This project uses the ?mixed embeddedness? (ME) approach, which has been the most influential concept within EMB research in recent years (Kloosterman et al. 1999; Rath and Kloosterman, 2000; Rath, 2002; Kloosterman, 2010). The concept encourages a broader perspective; immigrant entrepreneurship is embedded within political-economic structures of markets and states, therefore, research on EMB needs to encompass the interplay between social, economic and institutional contexts within which entrepreneurship is negotiated (Kloosterman et al., 1999). ME requires a active and systematic oscillation between three perspectives: 1) constitution and changing dynamics of policies, rules and regulations, 2) social and cultural embeddedness of entrepreneurship, and 3) dynamics of market openings that frame opportunity structures for entrepreneurship. All three perspectives are observed in their mutual influences and interdependences. Kloosterman makes a categorisation of markets according to growth potential (stagnating/expanding) and accessibility (high/low threshold) produces a four quadrant matrix of market categories (Kloosterman 2010:30): 1) stagnating, high-threshold markets, 2) stagnating low-threshold markets - vacancy-chain openings, containing businesses dealing with small-scale, low-skilled, labour intensive production, 3) expanding low-threshold markets, highly accessible markets with high growth potential, and 4) expanding high-threshold markets; modern markets with high skill requirements. These varying types of market openings or business opportunities are restrained by varying barriers to entry, which stem from both the individuals? level of human capital and the dynamics of the opportunity. This framework is to be further developed in relation to the Swedish context. Another important challenge is to develop a gender perspective within the ME approach, regarding embeddedness of self-employed individuals in gendered businesses and occupations.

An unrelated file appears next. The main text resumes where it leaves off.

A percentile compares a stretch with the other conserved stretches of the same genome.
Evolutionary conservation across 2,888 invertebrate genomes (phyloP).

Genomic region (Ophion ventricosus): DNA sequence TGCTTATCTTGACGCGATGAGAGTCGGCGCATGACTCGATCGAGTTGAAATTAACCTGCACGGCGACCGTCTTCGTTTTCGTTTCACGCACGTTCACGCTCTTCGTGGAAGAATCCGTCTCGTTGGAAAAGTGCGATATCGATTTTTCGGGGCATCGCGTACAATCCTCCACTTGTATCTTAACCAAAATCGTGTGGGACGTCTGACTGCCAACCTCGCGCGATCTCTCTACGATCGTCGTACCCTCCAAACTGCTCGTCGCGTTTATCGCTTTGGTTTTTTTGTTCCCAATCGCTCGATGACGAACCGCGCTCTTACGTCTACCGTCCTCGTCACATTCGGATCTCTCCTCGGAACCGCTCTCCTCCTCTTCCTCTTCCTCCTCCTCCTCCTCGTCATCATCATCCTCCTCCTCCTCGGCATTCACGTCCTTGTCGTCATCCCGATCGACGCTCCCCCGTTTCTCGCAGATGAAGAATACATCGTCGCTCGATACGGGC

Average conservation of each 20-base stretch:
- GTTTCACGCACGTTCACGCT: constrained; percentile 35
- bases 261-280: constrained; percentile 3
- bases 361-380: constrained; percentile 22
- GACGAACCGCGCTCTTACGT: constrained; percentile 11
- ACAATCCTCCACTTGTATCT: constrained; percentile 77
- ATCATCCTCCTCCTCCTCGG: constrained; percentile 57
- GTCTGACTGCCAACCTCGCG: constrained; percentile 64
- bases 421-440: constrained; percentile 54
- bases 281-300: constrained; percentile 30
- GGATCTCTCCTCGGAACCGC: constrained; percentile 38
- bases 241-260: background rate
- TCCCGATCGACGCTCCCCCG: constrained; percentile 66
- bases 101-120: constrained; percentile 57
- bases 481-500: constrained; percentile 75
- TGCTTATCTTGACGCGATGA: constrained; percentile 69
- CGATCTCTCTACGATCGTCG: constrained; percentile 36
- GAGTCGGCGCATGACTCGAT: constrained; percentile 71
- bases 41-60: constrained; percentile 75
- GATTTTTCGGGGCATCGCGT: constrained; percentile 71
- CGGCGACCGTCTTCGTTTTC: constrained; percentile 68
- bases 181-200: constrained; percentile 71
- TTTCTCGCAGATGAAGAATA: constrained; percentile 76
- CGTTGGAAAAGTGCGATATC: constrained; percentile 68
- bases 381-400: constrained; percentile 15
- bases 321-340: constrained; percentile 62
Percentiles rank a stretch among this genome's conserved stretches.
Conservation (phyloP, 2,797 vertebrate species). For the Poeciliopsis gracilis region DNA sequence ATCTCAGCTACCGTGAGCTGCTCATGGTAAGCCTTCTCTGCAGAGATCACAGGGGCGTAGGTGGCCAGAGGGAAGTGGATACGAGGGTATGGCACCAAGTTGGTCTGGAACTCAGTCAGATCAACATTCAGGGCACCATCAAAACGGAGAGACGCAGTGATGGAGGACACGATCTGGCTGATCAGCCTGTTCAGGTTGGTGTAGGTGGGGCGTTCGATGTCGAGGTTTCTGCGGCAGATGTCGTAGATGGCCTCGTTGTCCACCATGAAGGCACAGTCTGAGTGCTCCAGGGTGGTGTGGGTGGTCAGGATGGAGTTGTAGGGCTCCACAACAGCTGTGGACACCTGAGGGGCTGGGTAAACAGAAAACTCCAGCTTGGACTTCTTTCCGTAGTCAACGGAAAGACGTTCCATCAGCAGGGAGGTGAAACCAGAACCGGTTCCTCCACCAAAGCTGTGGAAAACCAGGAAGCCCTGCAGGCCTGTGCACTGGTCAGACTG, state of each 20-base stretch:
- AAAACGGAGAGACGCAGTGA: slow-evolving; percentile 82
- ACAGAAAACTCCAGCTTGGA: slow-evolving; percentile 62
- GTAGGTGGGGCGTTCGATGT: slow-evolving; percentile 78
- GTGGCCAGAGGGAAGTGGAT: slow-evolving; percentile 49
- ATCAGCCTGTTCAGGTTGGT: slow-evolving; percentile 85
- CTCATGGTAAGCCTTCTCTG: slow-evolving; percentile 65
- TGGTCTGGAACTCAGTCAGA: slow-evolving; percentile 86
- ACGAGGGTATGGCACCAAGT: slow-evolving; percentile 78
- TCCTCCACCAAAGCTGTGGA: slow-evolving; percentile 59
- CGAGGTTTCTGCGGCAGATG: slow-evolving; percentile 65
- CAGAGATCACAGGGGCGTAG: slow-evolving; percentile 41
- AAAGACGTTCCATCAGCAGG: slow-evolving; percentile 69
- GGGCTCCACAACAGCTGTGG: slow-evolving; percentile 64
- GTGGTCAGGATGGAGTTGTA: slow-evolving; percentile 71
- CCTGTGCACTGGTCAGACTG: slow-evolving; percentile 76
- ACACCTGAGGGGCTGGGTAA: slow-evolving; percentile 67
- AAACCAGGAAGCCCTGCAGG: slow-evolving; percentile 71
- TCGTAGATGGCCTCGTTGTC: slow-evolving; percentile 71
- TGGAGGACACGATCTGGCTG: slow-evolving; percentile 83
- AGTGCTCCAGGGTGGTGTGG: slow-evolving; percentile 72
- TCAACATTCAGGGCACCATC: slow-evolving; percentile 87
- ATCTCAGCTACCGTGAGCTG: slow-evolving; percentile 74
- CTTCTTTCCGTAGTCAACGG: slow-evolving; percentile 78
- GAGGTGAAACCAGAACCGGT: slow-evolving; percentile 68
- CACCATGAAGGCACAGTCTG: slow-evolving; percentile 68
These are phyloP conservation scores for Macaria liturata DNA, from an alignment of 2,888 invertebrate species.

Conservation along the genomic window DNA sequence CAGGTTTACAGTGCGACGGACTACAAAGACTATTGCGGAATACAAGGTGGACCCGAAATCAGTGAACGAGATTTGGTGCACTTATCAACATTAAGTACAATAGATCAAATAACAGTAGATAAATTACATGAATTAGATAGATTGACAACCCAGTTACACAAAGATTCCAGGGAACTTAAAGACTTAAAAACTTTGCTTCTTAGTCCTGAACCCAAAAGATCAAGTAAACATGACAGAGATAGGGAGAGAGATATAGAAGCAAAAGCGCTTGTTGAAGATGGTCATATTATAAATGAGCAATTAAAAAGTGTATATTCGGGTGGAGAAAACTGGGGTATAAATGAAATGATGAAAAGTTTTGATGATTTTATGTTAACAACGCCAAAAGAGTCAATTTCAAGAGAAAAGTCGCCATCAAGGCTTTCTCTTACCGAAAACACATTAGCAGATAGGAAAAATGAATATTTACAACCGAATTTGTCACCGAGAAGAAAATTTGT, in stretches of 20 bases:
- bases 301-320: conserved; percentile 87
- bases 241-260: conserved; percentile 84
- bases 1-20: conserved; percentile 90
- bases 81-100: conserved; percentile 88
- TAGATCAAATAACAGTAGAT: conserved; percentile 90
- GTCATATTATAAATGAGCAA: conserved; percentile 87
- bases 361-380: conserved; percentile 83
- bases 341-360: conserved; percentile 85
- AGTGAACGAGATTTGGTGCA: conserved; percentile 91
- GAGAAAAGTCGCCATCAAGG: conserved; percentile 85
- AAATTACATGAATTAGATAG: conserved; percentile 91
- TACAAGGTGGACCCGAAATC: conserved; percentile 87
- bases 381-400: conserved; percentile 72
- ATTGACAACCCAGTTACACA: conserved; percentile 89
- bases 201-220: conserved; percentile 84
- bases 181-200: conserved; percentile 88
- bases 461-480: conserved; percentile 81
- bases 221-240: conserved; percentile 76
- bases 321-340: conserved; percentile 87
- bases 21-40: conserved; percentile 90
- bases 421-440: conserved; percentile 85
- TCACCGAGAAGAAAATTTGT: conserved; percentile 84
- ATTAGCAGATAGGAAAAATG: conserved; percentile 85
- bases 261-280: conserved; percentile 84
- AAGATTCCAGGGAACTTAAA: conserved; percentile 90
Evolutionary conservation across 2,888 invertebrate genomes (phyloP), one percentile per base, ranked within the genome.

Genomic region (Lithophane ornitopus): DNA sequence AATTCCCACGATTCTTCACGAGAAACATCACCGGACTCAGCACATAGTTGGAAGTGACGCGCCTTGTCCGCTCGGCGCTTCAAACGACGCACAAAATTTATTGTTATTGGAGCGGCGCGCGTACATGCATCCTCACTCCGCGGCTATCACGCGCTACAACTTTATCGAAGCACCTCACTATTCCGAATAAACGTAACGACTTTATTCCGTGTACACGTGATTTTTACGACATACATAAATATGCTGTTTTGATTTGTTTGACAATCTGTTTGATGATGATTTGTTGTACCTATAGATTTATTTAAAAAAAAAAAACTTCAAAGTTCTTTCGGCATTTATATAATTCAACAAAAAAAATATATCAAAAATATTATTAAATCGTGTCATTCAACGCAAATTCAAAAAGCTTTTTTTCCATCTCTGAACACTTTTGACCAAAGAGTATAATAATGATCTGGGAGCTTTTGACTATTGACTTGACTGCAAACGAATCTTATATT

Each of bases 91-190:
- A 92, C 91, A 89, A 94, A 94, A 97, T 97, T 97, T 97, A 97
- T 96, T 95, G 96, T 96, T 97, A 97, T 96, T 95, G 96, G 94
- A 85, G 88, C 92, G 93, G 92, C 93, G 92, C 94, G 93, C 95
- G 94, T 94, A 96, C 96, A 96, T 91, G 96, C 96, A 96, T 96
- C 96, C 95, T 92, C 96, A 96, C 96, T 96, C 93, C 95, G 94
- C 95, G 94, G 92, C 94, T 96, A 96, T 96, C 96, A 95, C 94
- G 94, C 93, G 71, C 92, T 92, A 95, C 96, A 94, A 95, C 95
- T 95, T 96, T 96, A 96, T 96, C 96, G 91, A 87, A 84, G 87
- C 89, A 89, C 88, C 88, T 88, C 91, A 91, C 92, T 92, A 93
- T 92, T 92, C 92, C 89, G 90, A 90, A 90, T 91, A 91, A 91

In sum, entrepreneurship theory frames our understanding of the importance of characteristics, resources and strategies of self-employed, while the concept of mixed embeddedness deals with structural obstacles and opportunities. While stressing the external environment, mixed embeddedness continues to underline the importance of agency in responding to this context. There is now a need to ?live up to? the promises of the approach (Kloosterman, 2010:41); with the aid of the ME model and the connection to mainstream entreprenurship theory, this project takes up the challenge.
Klinthäll, Martin & Susanne Urban(2014). Second-Generation Immigrants in the
Small-Business Sector in Sweden. Journal of Immigrant & Refugee Studies, 12:3, 210-232.
Högberg, Lena, Tobias Schölin, Monder Ram & Trevor Jones (2014) Categorising and labelling entrepreneurs: Business support organisations constructing the Other through prefixes of ethnicity and immigrantship". International Small Business Journal, Published online before print November 21, 2014, doi: 10.1177/0266242614555877.
2014 - 2017
Marianne och Marcus Wallenbergs stiftelse
REMESO Project LeaderMartin Klinthäll, Associate professor
Participants from REMESOSusanne Urban
Participants not from REMESO
- Craig Mitchell, Lund University, Sweden
- Tobias Schölin, Lund University, Sweden
Contact for project
Last updated: 2017-03-24